The client's mother sent us the following message, “thank you for my daughter back, what can I say, have no words. Thank you again”
The client sent Ms Mitchell this message: “I get to go home…thank you so much for everything”
Our solicitor Laura Mitchell represented a client charged with driving with a BAC of 0.247. He was facing a licence disqualification period of 12 to 15 months even taking into account his significant mitigating factors.
Ms Mitchell made detailed submissions, recommending rehabilitation courses the client could undertake. The client was sentenced to a fine of $600 and disqualification period of six months. The client sent the following email:
“I just wanted to say thank you for representing my case so well today. The outcome could have been much worse, as you previously indicated it might, but your presentation of mitigating factors and advice re ‘Time For Change’ program etc contributed immensely.”
Our solicitor Laura Turner assisted a client who pleaded guilty to impersonating a police officer by showing a wallet with a fake badge to a bar owner.
Prosecution sought a period of imprisonment given the concerning nature of the offending and what could have occurred had the client not been apprehended.
Mrs Turner pointed out to the Magistrate that the court must only sentence the client on what he did do, not what he could have done. Mrs Turner made submissions in relation to why the client had done what he had done, that it was out of character and that there was no harmed caused by his behaviour. The client was sentenced to a fine with no conviction recorded.
Our solicitor Laura Turner represented a client charged with Assault Occasioning Bodily Harm, after headbutting a colleague and breaking his nose, which required surgery.
The matter was listed for a contested fact hearing as the acts alleged by the prosecution were inconsistent with the client's instructions. However, as there is always a chance that a contested fact hearing will go in favour of the prosecution, Mrs Turner continued to negotiate with prosecutions to reach a resolution. This was successful, and the facts were amended in accordance with the client's instructions.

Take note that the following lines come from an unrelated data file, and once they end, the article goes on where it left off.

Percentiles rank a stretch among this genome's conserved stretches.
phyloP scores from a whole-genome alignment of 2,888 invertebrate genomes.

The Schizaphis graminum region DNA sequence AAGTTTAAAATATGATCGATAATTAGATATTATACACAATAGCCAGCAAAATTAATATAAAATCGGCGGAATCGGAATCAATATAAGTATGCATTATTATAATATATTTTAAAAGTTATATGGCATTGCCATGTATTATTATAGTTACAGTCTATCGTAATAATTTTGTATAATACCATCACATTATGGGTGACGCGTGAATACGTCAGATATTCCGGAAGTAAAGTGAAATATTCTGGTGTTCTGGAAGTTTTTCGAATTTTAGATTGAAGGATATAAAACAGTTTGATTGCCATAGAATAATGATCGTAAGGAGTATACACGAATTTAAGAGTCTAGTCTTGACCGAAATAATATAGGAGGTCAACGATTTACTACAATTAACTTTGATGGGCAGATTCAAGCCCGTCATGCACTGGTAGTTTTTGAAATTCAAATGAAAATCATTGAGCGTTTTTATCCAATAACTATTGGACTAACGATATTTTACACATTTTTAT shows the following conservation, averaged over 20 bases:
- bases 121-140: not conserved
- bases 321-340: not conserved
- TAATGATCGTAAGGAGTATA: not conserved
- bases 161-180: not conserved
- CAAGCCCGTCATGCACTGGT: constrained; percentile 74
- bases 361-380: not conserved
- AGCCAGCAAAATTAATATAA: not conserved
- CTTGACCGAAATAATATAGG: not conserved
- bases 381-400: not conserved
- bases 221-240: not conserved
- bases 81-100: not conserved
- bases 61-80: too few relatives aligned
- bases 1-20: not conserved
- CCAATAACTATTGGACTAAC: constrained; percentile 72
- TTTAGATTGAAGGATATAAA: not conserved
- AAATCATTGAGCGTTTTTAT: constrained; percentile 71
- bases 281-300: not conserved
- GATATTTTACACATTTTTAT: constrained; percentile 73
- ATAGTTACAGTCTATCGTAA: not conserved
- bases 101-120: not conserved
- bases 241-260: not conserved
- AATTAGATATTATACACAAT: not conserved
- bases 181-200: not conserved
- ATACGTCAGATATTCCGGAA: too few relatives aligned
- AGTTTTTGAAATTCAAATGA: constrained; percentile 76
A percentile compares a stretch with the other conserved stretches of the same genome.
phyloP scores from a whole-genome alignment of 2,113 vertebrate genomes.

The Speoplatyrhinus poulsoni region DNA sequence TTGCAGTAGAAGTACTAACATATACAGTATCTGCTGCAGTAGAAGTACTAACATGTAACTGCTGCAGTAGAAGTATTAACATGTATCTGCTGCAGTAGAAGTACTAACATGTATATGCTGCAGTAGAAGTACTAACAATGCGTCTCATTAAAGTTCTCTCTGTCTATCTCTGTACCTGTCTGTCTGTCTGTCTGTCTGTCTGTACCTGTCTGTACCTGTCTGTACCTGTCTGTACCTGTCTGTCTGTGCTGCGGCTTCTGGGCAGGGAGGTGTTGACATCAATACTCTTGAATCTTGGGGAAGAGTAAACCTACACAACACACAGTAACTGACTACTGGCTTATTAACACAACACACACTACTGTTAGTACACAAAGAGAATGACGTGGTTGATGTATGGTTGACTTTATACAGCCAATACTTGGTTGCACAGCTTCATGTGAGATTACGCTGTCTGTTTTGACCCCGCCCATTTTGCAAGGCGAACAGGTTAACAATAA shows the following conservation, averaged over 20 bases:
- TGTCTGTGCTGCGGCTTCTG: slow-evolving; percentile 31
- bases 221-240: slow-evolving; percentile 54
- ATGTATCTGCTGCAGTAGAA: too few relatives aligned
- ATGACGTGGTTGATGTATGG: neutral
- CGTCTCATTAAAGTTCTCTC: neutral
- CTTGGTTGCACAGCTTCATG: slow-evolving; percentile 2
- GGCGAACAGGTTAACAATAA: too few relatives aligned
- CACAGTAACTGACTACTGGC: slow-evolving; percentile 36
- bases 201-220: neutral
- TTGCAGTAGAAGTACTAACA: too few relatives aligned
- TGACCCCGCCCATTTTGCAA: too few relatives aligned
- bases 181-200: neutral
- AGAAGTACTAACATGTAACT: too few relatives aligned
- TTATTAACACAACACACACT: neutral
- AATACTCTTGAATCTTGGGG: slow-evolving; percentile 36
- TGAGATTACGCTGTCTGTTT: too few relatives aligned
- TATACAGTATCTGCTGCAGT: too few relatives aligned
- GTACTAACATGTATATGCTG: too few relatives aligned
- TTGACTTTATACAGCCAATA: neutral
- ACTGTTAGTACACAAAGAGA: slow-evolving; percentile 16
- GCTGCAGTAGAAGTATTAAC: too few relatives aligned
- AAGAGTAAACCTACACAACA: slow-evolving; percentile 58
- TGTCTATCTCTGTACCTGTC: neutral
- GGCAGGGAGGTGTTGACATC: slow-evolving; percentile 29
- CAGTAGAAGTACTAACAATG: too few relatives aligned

Mrs Turner advised the client to obtain a mental health plan and character references. The client had a history of violent offences and was at a serious risk of serving actual time. The case law suggested that, given his prior offending, the client would expect a head sentence of 12 – 18 months. Prosecution submitted that some actual time in custody ought to be served. Mrs Turner made detailed submission regarding the mitigating factors and provided case law to persuade the court that a suspended sentence was within range. The Magistrate accepted her submissions and sentenced the client to 14 months imprisonment, wholly suspended for 3 years.
Our solicitor Laura Turner assisted a client charged with making a threat to kill. The prosecution facts alleged that the client had called a friend and left a voicemail message where he threatened to ‘hunt down’ another person and ‘slit their throat’.
The client had been intoxicated at the time and did not have a clear memory of the phone call. However, he was adamant he would not say those words.
Mrs Turner sought disclosure materials from the prosecution, and confirmed that her client did not in fact say those words. A submission was sent to prosecution outlining the concerns that the facts alleged were inconsistent with the evidence and that the charge should be withdrawn. The prosecution agreed to withdraw the charge and our client was discharged.